Hungarian right-wing politician Marton Gyongyosi, the deputy parliamentary floor leader for the country’s Jobbik party, insists he isn’t an anti-Semite, yet he still clings to the notion that Jews living in Hungary should be registered.
Gyöngyösi's spent time in the Middle East growing up, reports
Der Spiegel, and is now his party’s foreign policy spokesman.
During a debate over Israel’s military offensive against Hamas, he demanded that "all Jews living in Hungary be registered" and that "Jews, particularly those in parliament and the government, be evaluated for the potential danger they pose to Hungary."
And in comments directed toward Zsolt Németh, a state secretary in the Foreign Ministry, he demanded the compilation.
Nemeth didn’t condemn the comments, but noted “the number of Jews in Hungarian government really has nothing to do with the serious conflict in the Middle East."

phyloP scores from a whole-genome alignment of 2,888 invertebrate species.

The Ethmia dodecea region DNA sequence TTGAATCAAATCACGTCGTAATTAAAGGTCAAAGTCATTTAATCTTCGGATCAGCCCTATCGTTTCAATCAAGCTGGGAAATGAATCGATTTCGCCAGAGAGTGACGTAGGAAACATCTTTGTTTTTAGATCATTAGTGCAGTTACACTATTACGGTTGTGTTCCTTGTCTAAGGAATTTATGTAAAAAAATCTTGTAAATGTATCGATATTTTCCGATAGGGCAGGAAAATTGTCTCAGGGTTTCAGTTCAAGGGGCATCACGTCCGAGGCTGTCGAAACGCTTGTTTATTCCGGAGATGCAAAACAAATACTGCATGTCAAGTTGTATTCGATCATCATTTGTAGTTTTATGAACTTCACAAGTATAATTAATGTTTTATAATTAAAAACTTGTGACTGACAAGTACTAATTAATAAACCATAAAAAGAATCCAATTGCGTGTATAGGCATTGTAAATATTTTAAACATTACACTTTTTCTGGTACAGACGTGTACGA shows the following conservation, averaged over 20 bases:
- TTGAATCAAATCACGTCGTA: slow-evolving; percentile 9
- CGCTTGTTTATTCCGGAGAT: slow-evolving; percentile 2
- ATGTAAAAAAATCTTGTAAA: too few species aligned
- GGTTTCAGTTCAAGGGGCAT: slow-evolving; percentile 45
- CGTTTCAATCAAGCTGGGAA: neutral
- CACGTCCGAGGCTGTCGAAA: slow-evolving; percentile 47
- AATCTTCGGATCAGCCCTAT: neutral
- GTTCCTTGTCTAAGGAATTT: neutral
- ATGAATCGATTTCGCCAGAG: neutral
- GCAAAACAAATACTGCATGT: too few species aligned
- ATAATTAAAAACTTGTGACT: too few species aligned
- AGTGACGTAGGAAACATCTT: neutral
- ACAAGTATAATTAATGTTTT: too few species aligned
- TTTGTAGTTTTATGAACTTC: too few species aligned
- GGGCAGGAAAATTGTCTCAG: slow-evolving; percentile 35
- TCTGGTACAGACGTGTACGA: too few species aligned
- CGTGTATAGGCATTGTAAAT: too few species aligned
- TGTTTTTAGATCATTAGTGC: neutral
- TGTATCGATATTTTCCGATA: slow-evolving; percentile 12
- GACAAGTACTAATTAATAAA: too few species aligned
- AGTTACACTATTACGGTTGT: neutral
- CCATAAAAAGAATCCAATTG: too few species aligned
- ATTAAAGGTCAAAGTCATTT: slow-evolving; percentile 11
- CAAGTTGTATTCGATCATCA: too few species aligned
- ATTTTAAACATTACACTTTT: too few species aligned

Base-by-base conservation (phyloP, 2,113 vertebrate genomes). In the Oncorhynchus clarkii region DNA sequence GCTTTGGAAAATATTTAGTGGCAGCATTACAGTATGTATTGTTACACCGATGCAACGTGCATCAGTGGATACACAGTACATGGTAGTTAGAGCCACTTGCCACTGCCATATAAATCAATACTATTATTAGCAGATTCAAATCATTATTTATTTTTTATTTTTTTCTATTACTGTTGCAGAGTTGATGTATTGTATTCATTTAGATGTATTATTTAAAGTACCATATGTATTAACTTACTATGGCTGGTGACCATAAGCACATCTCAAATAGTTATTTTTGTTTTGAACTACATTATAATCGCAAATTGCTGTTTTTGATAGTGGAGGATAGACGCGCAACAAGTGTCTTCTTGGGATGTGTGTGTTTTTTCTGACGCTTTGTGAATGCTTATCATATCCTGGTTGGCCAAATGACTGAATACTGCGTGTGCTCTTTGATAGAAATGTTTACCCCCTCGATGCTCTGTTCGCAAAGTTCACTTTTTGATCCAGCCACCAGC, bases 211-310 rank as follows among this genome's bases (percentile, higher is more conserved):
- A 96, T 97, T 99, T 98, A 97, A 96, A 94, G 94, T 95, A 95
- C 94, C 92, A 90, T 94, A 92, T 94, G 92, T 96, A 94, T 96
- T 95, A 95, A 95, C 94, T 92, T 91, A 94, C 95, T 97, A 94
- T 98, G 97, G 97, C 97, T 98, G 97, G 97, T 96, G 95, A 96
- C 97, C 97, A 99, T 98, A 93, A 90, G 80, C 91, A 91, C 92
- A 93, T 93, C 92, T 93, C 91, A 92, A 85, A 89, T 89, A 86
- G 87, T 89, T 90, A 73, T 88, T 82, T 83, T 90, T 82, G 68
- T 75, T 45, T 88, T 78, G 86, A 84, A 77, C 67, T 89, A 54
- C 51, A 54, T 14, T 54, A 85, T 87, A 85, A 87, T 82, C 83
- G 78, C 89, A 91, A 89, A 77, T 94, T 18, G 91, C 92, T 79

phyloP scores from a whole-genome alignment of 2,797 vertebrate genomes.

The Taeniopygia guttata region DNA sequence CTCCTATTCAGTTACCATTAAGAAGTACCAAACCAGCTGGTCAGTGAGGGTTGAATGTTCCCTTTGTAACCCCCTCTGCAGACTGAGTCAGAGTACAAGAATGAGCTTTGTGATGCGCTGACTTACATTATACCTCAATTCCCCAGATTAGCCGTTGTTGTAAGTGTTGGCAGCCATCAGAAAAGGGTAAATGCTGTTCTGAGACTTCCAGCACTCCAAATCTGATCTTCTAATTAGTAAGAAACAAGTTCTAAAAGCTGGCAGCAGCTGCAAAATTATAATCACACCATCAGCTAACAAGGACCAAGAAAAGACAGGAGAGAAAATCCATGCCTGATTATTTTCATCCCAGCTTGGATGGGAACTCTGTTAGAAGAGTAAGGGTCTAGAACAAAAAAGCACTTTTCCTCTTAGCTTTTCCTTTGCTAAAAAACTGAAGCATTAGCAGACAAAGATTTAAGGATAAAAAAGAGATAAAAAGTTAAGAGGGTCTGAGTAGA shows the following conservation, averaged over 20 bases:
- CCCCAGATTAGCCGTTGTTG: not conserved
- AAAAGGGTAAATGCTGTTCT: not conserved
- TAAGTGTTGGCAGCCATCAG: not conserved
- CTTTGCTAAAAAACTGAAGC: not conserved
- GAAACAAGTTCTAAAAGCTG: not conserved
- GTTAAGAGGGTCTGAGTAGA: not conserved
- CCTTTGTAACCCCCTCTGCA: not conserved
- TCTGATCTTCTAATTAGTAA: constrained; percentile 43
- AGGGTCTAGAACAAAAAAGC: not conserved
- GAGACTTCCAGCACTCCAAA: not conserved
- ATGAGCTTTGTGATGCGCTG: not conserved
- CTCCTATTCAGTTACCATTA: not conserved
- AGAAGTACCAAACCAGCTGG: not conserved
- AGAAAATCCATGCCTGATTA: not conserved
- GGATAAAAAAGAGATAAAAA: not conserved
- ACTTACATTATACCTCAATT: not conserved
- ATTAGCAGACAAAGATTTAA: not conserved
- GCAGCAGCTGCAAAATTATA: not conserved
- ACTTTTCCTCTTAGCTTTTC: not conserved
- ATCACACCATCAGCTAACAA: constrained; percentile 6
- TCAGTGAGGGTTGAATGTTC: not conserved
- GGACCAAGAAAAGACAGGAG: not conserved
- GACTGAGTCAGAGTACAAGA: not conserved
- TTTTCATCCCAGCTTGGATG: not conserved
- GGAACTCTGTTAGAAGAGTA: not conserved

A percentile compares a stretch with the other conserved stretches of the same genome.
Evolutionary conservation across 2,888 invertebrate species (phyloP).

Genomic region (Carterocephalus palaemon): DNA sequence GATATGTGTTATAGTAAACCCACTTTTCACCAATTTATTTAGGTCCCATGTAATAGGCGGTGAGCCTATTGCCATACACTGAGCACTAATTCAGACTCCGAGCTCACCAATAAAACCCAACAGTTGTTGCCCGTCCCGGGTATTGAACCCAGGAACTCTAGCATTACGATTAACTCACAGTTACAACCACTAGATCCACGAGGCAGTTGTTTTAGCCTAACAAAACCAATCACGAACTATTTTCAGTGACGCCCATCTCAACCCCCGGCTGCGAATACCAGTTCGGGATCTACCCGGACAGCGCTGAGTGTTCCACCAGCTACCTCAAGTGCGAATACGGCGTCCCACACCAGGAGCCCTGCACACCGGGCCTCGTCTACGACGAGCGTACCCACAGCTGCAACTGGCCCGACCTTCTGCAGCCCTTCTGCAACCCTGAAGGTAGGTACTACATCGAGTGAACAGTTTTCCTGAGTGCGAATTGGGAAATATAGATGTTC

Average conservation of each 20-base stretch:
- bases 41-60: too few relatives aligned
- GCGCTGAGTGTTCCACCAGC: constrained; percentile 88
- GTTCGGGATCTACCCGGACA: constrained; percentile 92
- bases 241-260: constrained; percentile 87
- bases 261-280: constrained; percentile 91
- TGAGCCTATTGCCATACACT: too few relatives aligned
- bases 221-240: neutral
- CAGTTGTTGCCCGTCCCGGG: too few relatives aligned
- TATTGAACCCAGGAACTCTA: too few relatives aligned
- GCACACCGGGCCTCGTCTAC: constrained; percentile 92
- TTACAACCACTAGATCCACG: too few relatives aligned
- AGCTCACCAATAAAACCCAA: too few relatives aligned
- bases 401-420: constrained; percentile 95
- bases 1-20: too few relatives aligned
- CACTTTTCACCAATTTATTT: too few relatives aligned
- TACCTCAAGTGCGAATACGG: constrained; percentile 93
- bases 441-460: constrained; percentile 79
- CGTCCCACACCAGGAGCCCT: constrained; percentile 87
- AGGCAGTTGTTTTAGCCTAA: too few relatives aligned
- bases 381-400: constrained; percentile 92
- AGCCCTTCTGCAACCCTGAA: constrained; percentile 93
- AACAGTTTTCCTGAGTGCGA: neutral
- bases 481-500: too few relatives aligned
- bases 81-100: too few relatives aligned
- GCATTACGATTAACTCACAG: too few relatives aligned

Gyongyosi’s comments marked the first time Jobbik identified itself with Nazi racist dogma, and triggered disgust from Jewish organizations, politicians and civil rights activists, with several gathering last week to protest “creeping Fascism” in Hungary’s parliament.
Jobbik politicians normally deny any neo-Nazism sympathies. But on its Internet television channel, N1, the party once praised Adolph Hitler as one of the greatest statesmen in the 20th century.
The Hungarian government didn’t immediately release a statement condemning Gyongyosi’s statements, but waited until after the protests, which caused a further outcry.
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